Reality Is An Electric Cupcake And We Want To Eat It

There’s a scene in one of my favorite Simpsons episodes that goes like this: Lisa is very upset at Bart for ruining her science fair project.  So she devises a new experiment: she wants to see if her brother is smarter than a hamster.

She spends the rest of the episode conducting experiments to discover the truth.

One of my favorite experiments is when she electrifies a cupcake.  The hamster comes for a bite, and after it gets shocked once, it immediately stays away.

But Bart… he wasn’t quite as bright.  Over and over again he tried to grab that cupcake.  Grab.  Shock.  Grab.  Shock.  And he would get more and more frustrated, convinced he just had to force his way to that cupcake and eventually he would get it.

Conclusion: hamster smarter than Bart.

Sometimes I think our society is Bart.  And reality is the cupcake.

We want so badly to believe something, to believe that it must be true.  And so, over and over again, we try and act like it’s so.  Even when it isn’t.  And no matter how much we get shocked, we just keep grabbing.

So many people want so badly to believe that men and women are exactly the same except for a few changed-up organs.  And so painful expectations are put on both genders. We want men and women to do the same jobs, exactly the same way.  Ironically, resulting in women being given the short end of the stick, with child care support and ability to work from home being considered “perks”.

And so a society is left breaking its head, trying over and over to force women to enter the workforce in the exact same way men do.  Even if they don’t want to.  Many are shamed for their choice, or at least looked down upon.

Meanwhile, our families are falling apart.  Divorce is becoming a fact of life.  Work has taken precedence over what really matters.

All because we want to eat that cupcake.  It doesn’t matter that we’re getting shocked.  It doesn’t matter that families are falling apart.  What matters is that cupcake.

Or this deep desire people in our world have to believe that no one is evil.  From pop culture television shows and movies to viral blog posts about how people like Adam Lanza were just crazy, the message is hit at us over and over again: people are all good, and if they do something evil, there’s no way they actually are.

Of course, it always sounds nice.  Makes us feel good, like we won’t actually have to go out and fight the bad guys of the world.  No, no, we just need to talk nicely to them, and things will work out.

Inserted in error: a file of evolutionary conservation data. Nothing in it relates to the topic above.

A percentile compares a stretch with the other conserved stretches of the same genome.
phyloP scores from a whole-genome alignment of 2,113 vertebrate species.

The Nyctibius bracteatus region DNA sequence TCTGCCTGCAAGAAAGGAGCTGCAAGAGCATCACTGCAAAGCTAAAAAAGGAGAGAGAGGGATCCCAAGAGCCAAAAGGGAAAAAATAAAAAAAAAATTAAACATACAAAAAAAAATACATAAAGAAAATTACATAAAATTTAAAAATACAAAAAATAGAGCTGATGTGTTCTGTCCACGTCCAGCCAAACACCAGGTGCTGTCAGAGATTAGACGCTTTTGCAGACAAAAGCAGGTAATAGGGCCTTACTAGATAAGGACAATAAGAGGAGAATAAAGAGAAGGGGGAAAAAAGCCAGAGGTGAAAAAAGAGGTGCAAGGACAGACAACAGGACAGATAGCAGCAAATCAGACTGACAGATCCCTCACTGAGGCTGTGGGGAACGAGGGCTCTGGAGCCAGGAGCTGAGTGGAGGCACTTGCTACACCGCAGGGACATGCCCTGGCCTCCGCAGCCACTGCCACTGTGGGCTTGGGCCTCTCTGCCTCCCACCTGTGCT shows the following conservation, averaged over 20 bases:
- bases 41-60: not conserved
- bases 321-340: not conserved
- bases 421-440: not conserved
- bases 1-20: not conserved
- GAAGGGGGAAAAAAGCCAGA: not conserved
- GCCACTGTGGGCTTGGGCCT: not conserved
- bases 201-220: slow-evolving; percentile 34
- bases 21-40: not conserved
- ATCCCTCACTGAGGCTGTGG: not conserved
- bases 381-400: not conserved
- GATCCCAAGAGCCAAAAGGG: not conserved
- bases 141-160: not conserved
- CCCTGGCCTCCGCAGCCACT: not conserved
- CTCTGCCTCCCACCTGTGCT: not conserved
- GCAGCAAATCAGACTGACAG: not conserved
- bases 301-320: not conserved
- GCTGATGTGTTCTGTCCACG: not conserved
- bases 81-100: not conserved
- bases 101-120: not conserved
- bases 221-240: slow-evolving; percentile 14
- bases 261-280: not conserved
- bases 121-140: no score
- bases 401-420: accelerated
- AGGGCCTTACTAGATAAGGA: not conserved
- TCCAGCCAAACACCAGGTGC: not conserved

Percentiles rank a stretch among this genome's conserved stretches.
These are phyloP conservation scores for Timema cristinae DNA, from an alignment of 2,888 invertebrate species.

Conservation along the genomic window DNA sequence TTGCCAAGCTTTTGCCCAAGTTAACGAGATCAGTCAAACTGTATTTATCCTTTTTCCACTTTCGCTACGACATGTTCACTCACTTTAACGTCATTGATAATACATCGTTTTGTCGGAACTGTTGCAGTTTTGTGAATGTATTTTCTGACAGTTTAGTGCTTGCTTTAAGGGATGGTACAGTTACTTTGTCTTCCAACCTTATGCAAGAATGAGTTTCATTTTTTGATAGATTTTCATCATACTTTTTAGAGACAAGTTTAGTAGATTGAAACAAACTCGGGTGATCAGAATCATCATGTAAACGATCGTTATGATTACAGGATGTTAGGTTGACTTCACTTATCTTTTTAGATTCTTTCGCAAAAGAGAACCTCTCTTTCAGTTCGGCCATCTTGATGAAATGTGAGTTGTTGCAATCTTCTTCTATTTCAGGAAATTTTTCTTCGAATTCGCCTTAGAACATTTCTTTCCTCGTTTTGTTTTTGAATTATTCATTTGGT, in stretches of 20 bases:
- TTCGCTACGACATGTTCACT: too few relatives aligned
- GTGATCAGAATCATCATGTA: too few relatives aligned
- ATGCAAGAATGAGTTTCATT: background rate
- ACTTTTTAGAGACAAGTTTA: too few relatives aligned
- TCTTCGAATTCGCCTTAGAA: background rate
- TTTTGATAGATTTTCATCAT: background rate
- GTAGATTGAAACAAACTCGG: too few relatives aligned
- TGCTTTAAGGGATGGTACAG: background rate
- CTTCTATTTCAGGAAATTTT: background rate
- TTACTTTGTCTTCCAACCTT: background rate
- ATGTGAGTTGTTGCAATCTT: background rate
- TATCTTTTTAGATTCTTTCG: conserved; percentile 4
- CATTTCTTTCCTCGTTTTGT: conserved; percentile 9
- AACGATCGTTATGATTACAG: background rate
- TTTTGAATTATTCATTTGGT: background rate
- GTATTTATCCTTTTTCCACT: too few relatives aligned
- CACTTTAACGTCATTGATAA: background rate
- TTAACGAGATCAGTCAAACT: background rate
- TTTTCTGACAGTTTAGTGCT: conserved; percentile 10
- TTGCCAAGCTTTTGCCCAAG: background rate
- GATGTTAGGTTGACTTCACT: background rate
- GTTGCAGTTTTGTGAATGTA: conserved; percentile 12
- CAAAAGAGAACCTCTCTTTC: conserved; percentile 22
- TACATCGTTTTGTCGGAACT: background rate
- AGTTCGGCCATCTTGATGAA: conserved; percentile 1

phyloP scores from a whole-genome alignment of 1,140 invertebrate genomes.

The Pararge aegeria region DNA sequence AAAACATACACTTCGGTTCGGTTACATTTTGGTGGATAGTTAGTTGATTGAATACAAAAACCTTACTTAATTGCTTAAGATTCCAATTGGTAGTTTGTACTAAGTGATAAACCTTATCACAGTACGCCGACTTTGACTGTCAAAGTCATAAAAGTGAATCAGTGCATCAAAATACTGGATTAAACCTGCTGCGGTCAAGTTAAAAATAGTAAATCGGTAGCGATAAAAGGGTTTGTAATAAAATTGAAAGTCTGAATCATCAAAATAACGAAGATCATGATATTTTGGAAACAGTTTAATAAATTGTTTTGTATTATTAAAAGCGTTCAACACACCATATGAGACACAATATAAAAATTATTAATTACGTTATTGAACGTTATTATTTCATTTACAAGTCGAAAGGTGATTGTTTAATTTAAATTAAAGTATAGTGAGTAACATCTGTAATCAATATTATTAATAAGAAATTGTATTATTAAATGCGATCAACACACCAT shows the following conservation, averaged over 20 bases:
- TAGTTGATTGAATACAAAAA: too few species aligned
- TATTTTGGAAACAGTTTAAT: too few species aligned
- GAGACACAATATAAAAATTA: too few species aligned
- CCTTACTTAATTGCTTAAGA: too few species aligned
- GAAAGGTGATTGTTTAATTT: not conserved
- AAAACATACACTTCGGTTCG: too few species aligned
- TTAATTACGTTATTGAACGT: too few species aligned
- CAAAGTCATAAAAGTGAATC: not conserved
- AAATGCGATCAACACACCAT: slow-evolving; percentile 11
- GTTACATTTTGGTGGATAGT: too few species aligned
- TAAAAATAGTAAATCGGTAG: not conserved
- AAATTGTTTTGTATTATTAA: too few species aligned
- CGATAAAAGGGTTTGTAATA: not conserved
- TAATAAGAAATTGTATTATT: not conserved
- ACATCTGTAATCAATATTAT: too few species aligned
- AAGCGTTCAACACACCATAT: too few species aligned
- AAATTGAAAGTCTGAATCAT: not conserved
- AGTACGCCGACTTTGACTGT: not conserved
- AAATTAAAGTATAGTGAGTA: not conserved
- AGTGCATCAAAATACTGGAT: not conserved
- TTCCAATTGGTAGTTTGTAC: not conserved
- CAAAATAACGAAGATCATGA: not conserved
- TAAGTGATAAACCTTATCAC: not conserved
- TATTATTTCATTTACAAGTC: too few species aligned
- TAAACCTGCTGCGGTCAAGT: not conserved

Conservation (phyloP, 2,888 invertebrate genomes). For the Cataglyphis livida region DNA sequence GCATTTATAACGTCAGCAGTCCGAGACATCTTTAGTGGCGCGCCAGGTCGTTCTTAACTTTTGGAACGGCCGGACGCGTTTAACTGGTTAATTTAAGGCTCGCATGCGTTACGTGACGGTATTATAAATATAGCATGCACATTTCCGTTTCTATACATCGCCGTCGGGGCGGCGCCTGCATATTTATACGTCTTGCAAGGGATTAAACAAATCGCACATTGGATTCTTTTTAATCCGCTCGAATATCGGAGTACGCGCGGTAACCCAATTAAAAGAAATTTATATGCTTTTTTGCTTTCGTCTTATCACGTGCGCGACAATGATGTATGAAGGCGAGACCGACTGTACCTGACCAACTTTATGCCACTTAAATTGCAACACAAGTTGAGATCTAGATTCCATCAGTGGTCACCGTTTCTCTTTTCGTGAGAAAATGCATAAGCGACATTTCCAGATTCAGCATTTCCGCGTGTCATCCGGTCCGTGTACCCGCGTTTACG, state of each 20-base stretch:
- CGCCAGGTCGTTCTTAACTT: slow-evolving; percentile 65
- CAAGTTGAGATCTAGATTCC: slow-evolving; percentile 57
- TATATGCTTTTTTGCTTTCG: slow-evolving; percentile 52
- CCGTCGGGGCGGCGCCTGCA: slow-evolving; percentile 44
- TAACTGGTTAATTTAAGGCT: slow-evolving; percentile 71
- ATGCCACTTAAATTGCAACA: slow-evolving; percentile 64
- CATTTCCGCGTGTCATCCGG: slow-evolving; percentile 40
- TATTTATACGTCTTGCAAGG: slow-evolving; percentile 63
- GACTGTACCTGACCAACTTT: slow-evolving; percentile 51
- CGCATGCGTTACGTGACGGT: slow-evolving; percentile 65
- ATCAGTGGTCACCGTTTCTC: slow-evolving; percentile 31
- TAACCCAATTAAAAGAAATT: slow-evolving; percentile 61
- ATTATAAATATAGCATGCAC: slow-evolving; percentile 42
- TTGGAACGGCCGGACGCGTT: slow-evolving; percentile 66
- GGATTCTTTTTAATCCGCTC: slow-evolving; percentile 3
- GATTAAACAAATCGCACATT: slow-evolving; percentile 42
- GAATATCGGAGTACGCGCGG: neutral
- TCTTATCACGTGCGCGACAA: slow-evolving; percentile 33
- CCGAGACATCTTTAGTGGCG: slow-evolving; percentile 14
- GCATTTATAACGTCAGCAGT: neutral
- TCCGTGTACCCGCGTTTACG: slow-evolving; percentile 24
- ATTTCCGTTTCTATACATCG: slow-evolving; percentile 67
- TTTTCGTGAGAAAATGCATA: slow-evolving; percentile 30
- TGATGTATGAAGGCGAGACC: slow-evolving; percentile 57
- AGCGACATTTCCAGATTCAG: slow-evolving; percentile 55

Entire websites, like Humans of New York, are built off of making us comfortable with all people as simply “people”.  And as much love as that beautiful site deserves, its inherent philosophy is flawed, leading to a murderer getting just as much love as a bullied kid.

As mentioned before, our nation extended sympathy to a killer like Lanza after that horrific shooting in Newtown because of one misguided and confused blog post called “I Am Adam Lanza’s Mother”.  Millions of people shouting on Facebook and Twitter, “Read this, read this!  It explains a situation I’m having trouble processing into a nice, neat package.  Don’t worry, all our problems can be answered in 1000 words!  Just eat this cupcake!”

The cupcake is reality.  We are Bart.

Grab.  Shock.  Grab.  Shock.

Our society, tricked by the amazing feats of technological growth in the past few decades, is convinced that reality is something that can be bent, transformed, or even completely ignored.

We believe, “All we have to do is will the way we want the world to look, and it will be that way.”

But we are wrong.  Reality doesn’t change.  Even smart phones and the internet are just based on technology that uses reality as it exists.  That works with the way things already are.

Being smart means adapting to reality.  Not pretending it doesn’t exist.  We need to realize that deciding something is so doesn’t make it so.  We need to realize that when we get shocked it’s a sign from reality that something is wrong.  Not that we should keep grabbing.